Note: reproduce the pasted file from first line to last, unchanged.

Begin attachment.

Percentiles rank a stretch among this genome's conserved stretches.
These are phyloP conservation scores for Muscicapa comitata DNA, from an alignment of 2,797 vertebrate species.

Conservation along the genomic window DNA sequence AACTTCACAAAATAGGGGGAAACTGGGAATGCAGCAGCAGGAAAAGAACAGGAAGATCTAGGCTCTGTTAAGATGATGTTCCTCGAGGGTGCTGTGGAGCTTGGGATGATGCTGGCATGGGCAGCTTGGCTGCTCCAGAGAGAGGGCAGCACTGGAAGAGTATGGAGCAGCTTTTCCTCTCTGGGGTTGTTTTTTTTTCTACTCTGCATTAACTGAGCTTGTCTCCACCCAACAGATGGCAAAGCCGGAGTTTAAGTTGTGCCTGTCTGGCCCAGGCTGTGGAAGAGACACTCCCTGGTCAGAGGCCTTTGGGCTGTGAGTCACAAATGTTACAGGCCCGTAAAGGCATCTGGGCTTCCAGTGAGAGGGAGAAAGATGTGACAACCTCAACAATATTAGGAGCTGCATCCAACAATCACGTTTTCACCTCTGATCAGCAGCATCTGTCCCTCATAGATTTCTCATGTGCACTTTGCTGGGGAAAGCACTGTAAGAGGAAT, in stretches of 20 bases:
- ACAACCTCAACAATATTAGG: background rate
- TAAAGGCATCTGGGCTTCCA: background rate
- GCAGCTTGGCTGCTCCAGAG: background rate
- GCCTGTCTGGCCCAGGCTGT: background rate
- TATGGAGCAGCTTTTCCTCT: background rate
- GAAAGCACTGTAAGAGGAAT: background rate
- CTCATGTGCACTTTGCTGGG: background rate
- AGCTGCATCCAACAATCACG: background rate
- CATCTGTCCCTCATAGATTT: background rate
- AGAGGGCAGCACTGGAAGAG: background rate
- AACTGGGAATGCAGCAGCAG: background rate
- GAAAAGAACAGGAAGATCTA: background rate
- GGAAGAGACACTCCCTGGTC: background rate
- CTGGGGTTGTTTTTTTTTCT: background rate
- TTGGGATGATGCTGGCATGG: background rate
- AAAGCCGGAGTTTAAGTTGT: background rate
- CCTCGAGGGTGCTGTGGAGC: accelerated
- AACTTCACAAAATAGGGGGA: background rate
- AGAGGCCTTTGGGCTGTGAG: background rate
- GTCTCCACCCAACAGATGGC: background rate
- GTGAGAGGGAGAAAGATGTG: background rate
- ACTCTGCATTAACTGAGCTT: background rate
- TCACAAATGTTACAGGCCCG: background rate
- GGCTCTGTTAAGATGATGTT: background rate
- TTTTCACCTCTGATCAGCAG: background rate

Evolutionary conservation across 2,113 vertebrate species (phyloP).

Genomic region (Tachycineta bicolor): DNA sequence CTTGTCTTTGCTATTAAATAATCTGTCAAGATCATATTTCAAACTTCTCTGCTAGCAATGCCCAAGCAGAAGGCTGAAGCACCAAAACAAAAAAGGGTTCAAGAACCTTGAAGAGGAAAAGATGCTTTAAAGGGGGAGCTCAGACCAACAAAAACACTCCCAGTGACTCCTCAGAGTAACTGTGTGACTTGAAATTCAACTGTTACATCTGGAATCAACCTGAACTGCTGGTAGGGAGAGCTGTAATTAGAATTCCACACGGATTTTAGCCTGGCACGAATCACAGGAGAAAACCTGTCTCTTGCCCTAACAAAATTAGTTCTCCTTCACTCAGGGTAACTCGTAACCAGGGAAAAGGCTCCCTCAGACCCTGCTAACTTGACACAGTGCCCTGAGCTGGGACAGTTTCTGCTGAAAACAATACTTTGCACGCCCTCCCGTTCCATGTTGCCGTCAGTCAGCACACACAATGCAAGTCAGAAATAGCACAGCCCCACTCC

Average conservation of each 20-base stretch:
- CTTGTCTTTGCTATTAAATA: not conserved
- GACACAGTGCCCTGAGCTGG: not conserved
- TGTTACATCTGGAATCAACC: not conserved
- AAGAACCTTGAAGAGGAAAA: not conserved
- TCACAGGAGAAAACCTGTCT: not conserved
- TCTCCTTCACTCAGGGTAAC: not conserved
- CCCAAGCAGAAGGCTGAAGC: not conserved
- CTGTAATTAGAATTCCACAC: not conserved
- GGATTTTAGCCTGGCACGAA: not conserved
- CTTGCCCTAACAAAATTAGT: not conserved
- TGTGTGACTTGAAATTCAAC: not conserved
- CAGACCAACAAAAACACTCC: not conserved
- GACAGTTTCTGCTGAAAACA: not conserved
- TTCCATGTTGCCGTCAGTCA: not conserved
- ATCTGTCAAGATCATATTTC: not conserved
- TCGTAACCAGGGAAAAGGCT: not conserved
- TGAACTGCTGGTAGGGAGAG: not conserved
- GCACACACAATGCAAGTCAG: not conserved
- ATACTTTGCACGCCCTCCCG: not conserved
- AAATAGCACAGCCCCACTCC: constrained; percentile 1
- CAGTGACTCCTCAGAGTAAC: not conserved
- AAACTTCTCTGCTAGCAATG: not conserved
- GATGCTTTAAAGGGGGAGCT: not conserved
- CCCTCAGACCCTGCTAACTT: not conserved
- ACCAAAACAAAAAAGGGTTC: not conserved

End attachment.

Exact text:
Percentiles rank a stretch among this genome's conserved stretches.
These are phyloP conservation scores for Muscicapa comitata DNA, from an alignment of 2,797 vertebrate species.

Conservation along the genomic window DNA sequence AACTTCACAAAATAGGGGGAAACTGGGAATGCAGCAGCAGGAAAAGAACAGGAAGATCTAGGCTCTGTTAAGATGATGTTCCTCGAGGGTGCTGTGGAGCTTGGGATGATGCTGGCATGGGCAGCTTGGCTGCTCCAGAGAGAGGGCAGCACTGGAAGAGTATGGAGCAGCTTTTCCTCTCTGGGGTTGTTTTTTTTTCTACTCTGCATTAACTGAGCTTGTCTCCACCCAACAGATGGCAAAGCCGGAGTTTAAGTTGTGCCTGTCTGGCCCAGGCTGTGGAAGAGACACTCCCTGGTCAGAGGCCTTTGGGCTGTGAGTCACAAATGTTACAGGCCCGTAAAGGCATCTGGGCTTCCAGTGAGAGGGAGAAAGATGTGACAACCTCAACAATATTAGGAGCTGCATCCAACAATCACGTTTTCACCTCTGATCAGCAGCATCTGTCCCTCATAGATTTCTCATGTGCACTTTGCTGGGGAAAGCACTGTAAGAGGAAT, in stretches of 20 bases:
- ACAACCTCAACAATATTAGG: background rate
- TAAAGGCATCTGGGCTTCCA: background rate
- GCAGCTTGGCTGCTCCAGAG: background rate
- GCCTGTCTGGCCCAGGCTGT: background rate
- TATGGAGCAGCTTTTCCTCT: background rate
- GAAAGCACTGTAAGAGGAAT: background rate
- CTCATGTGCACTTTGCTGGG: background rate
- AGCTGCATCCAACAATCACG: background rate
- CATCTGTCCCTCATAGATTT: background rate
- AGAGGGCAGCACTGGAAGAG: background rate
- AACTGGGAATGCAGCAGCAG: background rate
- GAAAAGAACAGGAAGATCTA: background rate
- GGAAGAGACACTCCCTGGTC: background rate
- CTGGGGTTGTTTTTTTTTCT: background rate
- TTGGGATGATGCTGGCATGG: background rate
- AAAGCCGGAGTTTAAGTTGT: background rate
- CCTCGAGGGTGCTGTGGAGC: accelerated
- AACTTCACAAAATAGGGGGA: background rate
- AGAGGCCTTTGGGCTGTGAG: background rate
- GTCTCCACCCAACAGATGGC: background rate
- GTGAGAGGGAGAAAGATGTG: background rate
- ACTCTGCATTAACTGAGCTT: background rate
- TCACAAATGTTACAGGCCCG: background rate
- GGCTCTGTTAAGATGATGTT: background rate
- TTTTCACCTCTGATCAGCAG: background rate

Evolutionary conservation across 2,113 vertebrate species (phyloP).

Genomic region (Tachycineta bicolor): DNA sequence CTTGTCTTTGCTATTAAATAATCTGTCAAGATCATATTTCAAACTTCTCTGCTAGCAATGCCCAAGCAGAAGGCTGAAGCACCAAAACAAAAAAGGGTTCAAGAACCTTGAAGAGGAAAAGATGCTTTAAAGGGGGAGCTCAGACCAACAAAAACACTCCCAGTGACTCCTCAGAGTAACTGTGTGACTTGAAATTCAACTGTTACATCTGGAATCAACCTGAACTGCTGGTAGGGAGAGCTGTAATTAGAATTCCACACGGATTTTAGCCTGGCACGAATCACAGGAGAAAACCTGTCTCTTGCCCTAACAAAATTAGTTCTCCTTCACTCAGGGTAACTCGTAACCAGGGAAAAGGCTCCCTCAGACCCTGCTAACTTGACACAGTGCCCTGAGCTGGGACAGTTTCTGCTGAAAACAATACTTTGCACGCCCTCCCGTTCCATGTTGCCGTCAGTCAGCACACACAATGCAAGTCAGAAATAGCACAGCCCCACTCC

Average conservation of each 20-base stretch:
- CTTGTCTTTGCTATTAAATA: not conserved
- GACACAGTGCCCTGAGCTGG: not conserved
- TGTTACATCTGGAATCAACC: not conserved
- AAGAACCTTGAAGAGGAAAA: not conserved
- TCACAGGAGAAAACCTGTCT: not conserved
- TCTCCTTCACTCAGGGTAAC: not conserved
- CCCAAGCAGAAGGCTGAAGC: not conserved
- CTGTAATTAGAATTCCACAC: not conserved
- GGATTTTAGCCTGGCACGAA: not conserved
- CTTGCCCTAACAAAATTAGT: not conserved
- TGTGTGACTTGAAATTCAAC: not conserved
- CAGACCAACAAAAACACTCC: not conserved
- GACAGTTTCTGCTGAAAACA: not conserved
- TTCCATGTTGCCGTCAGTCA: not conserved
- ATCTGTCAAGATCATATTTC: not conserved
- TCGTAACCAGGGAAAAGGCT: not conserved
- TGAACTGCTGGTAGGGAGAG: not conserved
- GCACACACAATGCAAGTCAG: not conserved
- ATACTTTGCACGCCCTCCCG: not conserved
- AAATAGCACAGCCCCACTCC: constrained; percentile 1
- CAGTGACTCCTCAGAGTAAC: not conserved
- AAACTTCTCTGCTAGCAATG: not conserved
- GATGCTTTAAAGGGGGAGCT: not conserved
- CCCTCAGACCCTGCTAACTT: not conserved
- ACCAAAACAAAAAAGGGTTC: not conserved